after you enter it doesn’t matter what you wear or who you walk around with, nobody will disturb you. Some women walk around in shorts and tank tops but if you want to be more culturally appropriate then I recommend long sleeve t shirt and skirt or trousers for example :) have fun!ReplyCancel

  • Saudi Life Series volume 1September 20, 2014 - 4:25 am

    […] God we live close by to some of the most beautiful parks you can imagine, with streams of water that cool and kids and the dog can play in. It’s a blessing, and at […]ReplyCancel

  • Simon RNovember 14, 2014 - 12:34 am

    I am due to take a post in Riyadh soon and been told that DC is a best place to live in Riyadh. Where can I find a estate agent or broker who can find me a apartment in DQ? If I live in DQ do I get a access pass or badge for my car for hassle free access.ReplyCancel

  • MikeFebruary 28, 2015 - 11:34 am

    Hi i’v been in Riyadh for the pass 4 months now, it’s an amazing new experience, i’m just finally getting around alone and exploring more, i’m just came across your site from a friend suggesting i check it out, i like it it’s informative and i’ll be using it as a resource till i leave,..keep up the great work!


    • LaylaMarch 3, 2015 - 2:08 pm

      thank you Mike! Hope you enjoy your time in Riyadh!ReplyCancel

  • fatimaJanuary 7, 2016 - 10:58 am


    I have a question.. Is it big problem if my husband is Saudi {im from Europe} and we want to go there? we are sometimes going there to embassy and some embassy events and till now nobody ever stopped us or asked why we coming. But we never been in park…we want to walk our dog, we plan to buy this week alaskan malamute and even we have garden i want him be socialized with other dogs and people, because sure he will travel with us to Europe or Canada to my parents. So just want be sure that in the park people and security will be fine with that my husband is Saudi.ReplyCancel

  • 10 Things To Do In Riyadh During Spring » Blue AbayaMarch 1, 2016 - 8:18 pm

    […] 8. Desert Walks with expats **UPDATE as of June 2014 the Hash House Harriers desert walks have officially been cancelled until further notice. You can always enjoy the walking track at Diplomatic Quarter instead. Walk, run or cycle around the 20 km long path. (ladies can join and don’t need abaya!) More info on how to do that here.  […]ReplyCancel

  • DawnOctober 8, 2016 - 8:02 pm

    I’ve been trying for ages to find out the name for the bush with yellow and pink flower on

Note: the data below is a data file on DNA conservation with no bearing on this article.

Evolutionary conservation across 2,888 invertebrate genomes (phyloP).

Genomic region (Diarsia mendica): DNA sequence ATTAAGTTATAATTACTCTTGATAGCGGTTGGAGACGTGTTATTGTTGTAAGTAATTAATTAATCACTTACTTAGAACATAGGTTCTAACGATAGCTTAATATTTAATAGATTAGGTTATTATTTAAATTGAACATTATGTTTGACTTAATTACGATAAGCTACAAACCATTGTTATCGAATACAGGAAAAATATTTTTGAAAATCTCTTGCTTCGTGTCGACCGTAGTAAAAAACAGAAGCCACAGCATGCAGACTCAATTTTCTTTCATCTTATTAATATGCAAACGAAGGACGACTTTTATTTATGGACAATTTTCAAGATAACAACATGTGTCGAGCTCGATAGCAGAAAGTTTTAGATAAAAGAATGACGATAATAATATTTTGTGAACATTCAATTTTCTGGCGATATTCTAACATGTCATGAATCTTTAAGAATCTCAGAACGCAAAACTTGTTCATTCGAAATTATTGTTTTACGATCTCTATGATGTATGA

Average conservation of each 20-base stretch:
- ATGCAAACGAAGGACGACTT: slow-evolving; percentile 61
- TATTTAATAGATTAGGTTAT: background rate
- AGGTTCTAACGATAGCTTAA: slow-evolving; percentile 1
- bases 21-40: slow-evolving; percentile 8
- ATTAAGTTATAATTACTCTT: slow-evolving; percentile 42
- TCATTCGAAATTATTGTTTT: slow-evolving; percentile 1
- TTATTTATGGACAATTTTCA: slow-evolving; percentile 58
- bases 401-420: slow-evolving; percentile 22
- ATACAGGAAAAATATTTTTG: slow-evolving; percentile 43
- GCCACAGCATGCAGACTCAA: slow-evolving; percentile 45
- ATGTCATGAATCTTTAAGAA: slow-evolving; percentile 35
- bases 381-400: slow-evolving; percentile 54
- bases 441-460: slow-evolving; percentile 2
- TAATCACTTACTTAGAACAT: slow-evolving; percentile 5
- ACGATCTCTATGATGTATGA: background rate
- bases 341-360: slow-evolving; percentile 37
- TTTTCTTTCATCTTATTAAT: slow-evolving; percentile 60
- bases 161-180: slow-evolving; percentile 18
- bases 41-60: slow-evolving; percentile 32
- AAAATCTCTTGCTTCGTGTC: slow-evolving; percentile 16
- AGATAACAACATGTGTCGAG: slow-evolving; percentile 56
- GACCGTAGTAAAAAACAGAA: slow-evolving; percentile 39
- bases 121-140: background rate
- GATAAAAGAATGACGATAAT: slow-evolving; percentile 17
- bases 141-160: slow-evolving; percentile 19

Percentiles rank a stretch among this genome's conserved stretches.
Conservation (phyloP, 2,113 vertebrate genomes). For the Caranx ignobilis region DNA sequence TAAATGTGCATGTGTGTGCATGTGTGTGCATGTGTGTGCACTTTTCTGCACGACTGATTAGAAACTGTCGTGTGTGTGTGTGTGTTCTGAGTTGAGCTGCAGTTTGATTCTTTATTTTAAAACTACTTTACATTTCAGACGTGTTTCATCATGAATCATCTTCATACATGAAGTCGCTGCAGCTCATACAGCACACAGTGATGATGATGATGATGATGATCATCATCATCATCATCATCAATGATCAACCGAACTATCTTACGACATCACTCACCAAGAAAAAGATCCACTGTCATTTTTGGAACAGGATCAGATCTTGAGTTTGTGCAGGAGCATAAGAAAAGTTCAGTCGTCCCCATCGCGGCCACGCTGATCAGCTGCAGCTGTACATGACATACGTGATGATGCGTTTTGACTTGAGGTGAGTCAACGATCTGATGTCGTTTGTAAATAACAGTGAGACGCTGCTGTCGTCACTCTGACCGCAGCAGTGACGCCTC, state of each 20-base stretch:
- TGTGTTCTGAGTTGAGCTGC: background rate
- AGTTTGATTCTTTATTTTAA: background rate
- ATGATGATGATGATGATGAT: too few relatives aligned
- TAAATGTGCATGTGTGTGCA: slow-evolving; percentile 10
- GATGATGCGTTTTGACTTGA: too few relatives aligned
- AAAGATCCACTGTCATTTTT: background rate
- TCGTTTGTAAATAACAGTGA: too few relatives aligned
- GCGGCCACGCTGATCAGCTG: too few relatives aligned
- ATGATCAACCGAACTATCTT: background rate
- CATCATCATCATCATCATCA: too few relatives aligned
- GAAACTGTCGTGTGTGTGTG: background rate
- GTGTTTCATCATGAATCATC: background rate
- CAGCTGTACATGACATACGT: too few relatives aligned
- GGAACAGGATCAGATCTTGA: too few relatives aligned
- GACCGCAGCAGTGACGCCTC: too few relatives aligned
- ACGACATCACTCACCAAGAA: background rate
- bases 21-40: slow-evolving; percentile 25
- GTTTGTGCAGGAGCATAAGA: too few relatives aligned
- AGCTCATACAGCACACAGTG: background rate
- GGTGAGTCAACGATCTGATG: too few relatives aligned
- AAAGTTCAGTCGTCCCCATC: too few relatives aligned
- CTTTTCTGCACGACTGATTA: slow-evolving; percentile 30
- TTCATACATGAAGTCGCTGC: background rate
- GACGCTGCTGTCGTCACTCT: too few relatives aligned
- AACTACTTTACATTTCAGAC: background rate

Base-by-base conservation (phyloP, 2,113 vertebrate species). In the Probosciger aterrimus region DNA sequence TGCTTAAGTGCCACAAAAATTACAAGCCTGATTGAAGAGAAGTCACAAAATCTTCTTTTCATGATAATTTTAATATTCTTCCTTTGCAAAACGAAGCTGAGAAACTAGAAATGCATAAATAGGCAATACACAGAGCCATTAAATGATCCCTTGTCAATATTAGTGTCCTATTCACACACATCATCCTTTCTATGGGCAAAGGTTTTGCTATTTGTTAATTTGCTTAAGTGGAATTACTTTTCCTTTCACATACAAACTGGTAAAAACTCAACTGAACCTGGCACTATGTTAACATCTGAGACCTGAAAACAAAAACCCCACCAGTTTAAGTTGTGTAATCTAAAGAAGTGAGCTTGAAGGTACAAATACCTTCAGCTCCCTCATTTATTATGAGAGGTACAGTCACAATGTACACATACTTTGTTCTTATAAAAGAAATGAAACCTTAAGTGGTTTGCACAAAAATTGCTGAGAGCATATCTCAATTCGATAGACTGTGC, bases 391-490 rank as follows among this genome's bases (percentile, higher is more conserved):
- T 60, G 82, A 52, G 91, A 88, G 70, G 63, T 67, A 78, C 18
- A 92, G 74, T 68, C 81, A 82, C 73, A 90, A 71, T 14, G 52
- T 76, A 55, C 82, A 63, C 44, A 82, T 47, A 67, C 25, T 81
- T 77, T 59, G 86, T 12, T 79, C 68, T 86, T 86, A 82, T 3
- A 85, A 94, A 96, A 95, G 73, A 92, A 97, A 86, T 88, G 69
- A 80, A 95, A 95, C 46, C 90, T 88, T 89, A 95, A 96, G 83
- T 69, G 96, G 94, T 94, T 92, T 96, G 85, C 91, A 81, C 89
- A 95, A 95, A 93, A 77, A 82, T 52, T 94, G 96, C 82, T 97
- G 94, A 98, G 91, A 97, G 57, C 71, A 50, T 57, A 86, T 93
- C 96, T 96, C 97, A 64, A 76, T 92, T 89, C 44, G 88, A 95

If you have any idea I’d been so grateful
    Your pic are beautifulReplyCancel

    • CourtneyAugust 4, 2018 - 4:14 am

      Dawn – the yellow and pink flower bush is a lantana.ReplyCancel

  • […] we’ve been lucky to spot these in the desert and I’ve even seen hedgehogs in the parks in Riyadh’s Diplomatic Quarter. My son insisted to hold one and the hedgehog rolled up into a ball when he held it. They also had […]ReplyCancel

  • […] Riyadh’s Hidden Gems-The Diplomatic Quarter Gardens (blueabaya.com) […]ReplyCancel

Saudi-Arabia…such a hopeless place to ever even dream of finding a life partner, a soul mate, or the love of your life..The country that strictly forbids mixing and all interaction between the sexes. How could anyone meet a member of the opposite sex here, let alone go out on a date, or fall in love?

Surprisingly there are countless love stories to be told that started in Magic Kingdom. So many of my friends found love here it’s actually quite amazing! Ironic perhaps, that out of all the places in the world, these couples met in the strict Saudi Kingdom. As a tribute to all these lovely couples I’ve compiled a list of short love stories from Saudi-Arabia. You can read our love story here: How I met my Saudi Prince.love hopeless place

Couples that found love in the hopeless desert Kingdom:

A Finnish man met a stunning Yemeni girl randomly one evening at a cafe..It was love at first sight. They are now happily married residing in Jeddah and have one adorable baby girl.

An Australian nurse met a U.S Marine at an embassy function. She thought he was cute, but not her type. He fell head over heals for her. They were friends first but soon fell deeply in love..They had a dream wedding a few years after when they moved to the U.S. They now have a beautiful newborn daughter.

A Finnish nurse met her Palestinian husband at a desert camp. They were inseparable from that day onward. They are now happily married residing in Riyadh.

A Finnish nurse met an all American guy at a compound party. They worked at the same hospital and started dating. Soon they left the Kingdom together to make a new home and life in U.S.A. The are now happily married and have a sweet little baby girl.

Another Finnish nurse met an American soldier at an embassy party. They started dating and soon decided to leave the Kingdom to the U.S. This adorable couple had their fairy-tale wedding in the Caribbean.

A Finnish party girl and a Lebanese guy had a crush on each other. They often saw one another at parties where he DJ’d. The beautiful couple fell deeply in love and share the same passion of travelling the world. They got married and had three weddings, traveled around the world and are now back working in the desert Kingdom.

An Irish nurse met a Lebanese engineer at a golf club. They shared the same hobby and soon realized they had a lot more in common too. The couple had an elaborate wedding in Beirut where they now reside.